Raw copper that is used in jewelry can have the tendency to turn your skin green. Why is this? When copper is exposed to an environment e.g. air (oxygen), acid or chemicals, as a base metal it goes through a reaction that changes the surface.
Oxidization is the natural process that occurs when copper is exposed to the air. The oxygen content in the air starts to cause a chemical reaction on the surface of the copper which creates a darkening of the shiny surface, known as a patina. It is a discoloration that forms over time until the copper goes completely dark and dull. With the right chemical exposure, copper can take on a really pretty green/blue patina as well.
When our body sweats, copper jewelry will naturally react with the oxygen in the air, the oils on our skin and the salty acidic water that makes up our sweat. Over time this causes a discoloration on the copper, which when worn against the skin, rubs off and forms a coating on the surface of the skin. Each individual has different body chemistry which creates a variety of effects when wearing copper jewelry. How tightly the jewelry is worn against the skin will also affect the oxidization process with the skin.
There is also an abundance of other chemicals on our skin that adds to the chemical reaction in the copper metal, from perfume, soap, moisturizer to make-up. This can add to how fast the oxidization process occurs, or to what extent. Everyone is different.
The oxidization process of copper and other nonferrous metals is not harmful to your health and can usually be easily washed off with soap and water.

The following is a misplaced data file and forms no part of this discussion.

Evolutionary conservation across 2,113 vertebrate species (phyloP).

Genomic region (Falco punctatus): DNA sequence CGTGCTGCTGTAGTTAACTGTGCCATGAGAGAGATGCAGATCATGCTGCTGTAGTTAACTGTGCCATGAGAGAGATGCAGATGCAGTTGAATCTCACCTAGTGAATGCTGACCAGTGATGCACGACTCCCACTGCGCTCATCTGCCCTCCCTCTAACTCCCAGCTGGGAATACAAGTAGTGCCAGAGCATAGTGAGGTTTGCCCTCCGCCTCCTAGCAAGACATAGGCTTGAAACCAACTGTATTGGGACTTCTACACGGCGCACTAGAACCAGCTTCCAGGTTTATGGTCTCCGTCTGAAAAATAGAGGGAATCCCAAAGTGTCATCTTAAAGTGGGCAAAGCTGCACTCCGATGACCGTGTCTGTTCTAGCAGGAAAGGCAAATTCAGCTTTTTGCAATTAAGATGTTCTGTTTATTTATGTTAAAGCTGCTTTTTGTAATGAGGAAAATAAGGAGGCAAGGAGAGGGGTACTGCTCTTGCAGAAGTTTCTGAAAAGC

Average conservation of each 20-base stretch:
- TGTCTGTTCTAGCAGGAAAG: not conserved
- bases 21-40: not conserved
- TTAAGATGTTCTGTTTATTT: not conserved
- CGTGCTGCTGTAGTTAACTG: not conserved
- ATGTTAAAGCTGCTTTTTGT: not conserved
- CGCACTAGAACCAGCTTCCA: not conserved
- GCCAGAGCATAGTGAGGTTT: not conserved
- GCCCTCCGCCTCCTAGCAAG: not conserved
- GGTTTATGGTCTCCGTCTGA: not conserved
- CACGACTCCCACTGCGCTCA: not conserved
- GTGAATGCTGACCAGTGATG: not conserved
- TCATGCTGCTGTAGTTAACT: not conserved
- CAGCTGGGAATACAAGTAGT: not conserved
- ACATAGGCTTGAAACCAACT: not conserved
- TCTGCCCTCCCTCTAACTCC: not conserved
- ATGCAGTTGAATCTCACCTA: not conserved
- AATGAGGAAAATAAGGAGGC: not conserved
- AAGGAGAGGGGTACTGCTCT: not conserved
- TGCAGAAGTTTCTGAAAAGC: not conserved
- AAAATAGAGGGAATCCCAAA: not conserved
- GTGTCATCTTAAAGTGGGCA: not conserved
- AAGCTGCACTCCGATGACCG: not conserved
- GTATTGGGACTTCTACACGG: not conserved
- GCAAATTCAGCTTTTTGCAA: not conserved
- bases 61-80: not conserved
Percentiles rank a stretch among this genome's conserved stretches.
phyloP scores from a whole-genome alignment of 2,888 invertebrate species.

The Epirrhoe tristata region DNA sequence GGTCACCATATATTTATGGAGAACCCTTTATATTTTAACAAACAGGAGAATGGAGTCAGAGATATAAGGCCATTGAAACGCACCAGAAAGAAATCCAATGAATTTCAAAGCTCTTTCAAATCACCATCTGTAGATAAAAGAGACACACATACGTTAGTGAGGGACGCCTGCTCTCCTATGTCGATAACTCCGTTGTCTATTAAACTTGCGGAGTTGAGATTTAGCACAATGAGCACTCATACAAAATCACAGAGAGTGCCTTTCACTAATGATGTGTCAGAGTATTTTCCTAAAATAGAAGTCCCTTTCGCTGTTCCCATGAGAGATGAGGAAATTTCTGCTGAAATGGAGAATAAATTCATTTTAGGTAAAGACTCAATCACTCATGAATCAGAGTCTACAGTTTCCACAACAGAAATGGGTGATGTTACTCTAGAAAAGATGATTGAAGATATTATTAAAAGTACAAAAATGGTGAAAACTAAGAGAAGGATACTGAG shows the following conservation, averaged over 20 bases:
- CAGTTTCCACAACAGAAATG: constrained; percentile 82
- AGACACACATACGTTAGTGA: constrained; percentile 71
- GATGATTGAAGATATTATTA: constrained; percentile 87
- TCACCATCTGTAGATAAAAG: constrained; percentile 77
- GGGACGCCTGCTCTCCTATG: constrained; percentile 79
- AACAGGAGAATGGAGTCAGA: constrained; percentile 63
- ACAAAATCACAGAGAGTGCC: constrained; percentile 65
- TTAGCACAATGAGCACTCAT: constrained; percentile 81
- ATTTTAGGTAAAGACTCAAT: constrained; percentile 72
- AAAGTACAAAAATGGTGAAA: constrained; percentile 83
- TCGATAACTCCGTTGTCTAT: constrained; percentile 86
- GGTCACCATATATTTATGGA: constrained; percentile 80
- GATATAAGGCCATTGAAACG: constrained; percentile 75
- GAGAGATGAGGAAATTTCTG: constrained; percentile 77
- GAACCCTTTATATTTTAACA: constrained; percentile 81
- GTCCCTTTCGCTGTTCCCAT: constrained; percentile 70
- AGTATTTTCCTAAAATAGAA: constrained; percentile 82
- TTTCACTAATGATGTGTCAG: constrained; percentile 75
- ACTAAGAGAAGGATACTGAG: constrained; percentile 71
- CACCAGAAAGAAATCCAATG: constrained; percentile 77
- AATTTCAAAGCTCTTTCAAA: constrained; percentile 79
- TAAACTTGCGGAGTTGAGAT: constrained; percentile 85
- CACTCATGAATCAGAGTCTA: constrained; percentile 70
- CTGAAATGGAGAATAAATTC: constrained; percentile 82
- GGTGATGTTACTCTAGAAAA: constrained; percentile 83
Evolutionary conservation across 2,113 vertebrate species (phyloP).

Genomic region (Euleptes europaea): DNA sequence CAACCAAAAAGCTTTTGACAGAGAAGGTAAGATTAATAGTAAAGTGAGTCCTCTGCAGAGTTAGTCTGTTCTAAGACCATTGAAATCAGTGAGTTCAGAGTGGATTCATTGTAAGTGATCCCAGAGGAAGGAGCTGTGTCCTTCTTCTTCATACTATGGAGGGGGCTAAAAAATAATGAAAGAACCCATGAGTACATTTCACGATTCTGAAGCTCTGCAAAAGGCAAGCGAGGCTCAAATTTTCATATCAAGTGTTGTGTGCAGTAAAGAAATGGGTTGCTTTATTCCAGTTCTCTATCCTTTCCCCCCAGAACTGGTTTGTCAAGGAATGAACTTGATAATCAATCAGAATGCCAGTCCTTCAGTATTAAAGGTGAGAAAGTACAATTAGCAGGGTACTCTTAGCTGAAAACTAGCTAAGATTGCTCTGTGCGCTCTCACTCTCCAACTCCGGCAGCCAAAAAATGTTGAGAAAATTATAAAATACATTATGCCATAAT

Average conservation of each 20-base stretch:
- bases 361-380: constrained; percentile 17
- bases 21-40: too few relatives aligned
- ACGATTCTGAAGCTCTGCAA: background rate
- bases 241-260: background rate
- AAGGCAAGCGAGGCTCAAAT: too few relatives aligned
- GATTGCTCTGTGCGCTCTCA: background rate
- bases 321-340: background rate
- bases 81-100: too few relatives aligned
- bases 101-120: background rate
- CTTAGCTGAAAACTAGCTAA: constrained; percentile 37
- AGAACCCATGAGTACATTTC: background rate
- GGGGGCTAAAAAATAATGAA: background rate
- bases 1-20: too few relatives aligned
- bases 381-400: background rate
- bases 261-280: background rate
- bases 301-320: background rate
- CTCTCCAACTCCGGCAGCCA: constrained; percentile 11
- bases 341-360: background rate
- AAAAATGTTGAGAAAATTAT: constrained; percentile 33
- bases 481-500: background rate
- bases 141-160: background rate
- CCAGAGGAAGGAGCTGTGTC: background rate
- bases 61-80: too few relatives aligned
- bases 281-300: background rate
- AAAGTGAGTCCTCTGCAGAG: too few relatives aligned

Are GaleForce Design bracelets coated?
Most of the bracelets that I make (and the front sides of my earrings) are coated with a high quality jewelry sealer. This helps protect the color on the pieces. In many cases it also helps prevent the skin from turning green beneath the copper. However, the sealer can wear off if a person is rough on their jewelry, allowing the sealer to get scratched or scuffed up. The sealer may also wear off on the underside if the jewelry is worn tightly against the skin or if it is exposed to chemicals, lotions, perfume, etc. A person’s body chemistry can also affect the longevity of the sealer.
What does patina look like on copper?
Below are two photos of a bracelet that I made with my father’s handwriting on it. I knew this was a piece that I wanted to wear often and I knew that I would be pretty hard on any sealer, if applied, because this bracelet would be something that I would seldom take off, even during dish washing and showering. Because of this, I decided that I would not apply a sealer on the cuff. I would just let the metal patina naturally. The photo on the left is the bracelet newly finished. The photo on the right clearly shows what patina looks like on copper when it has been well loved.
Can I polish non sealed copper to keep the metal shiny?
You bet! Be sure to only polish non-sealed pieces though. Attempting to polish areas of jewelry that have sealer on it may render the sealer useless and may affect the colors that have been intentionally applied.
I recommend using Sunshine® polishing cloths. Be sure the item to be cleaned is free from dust and or other abrasives. Then very gently rub the surface to be polished with the yellow or blue sunshine cloth. Each cloth is impregnated with special chemical cleansing agents and non-scratching (blue and yellow) & scratching (pink) micro-abrasives.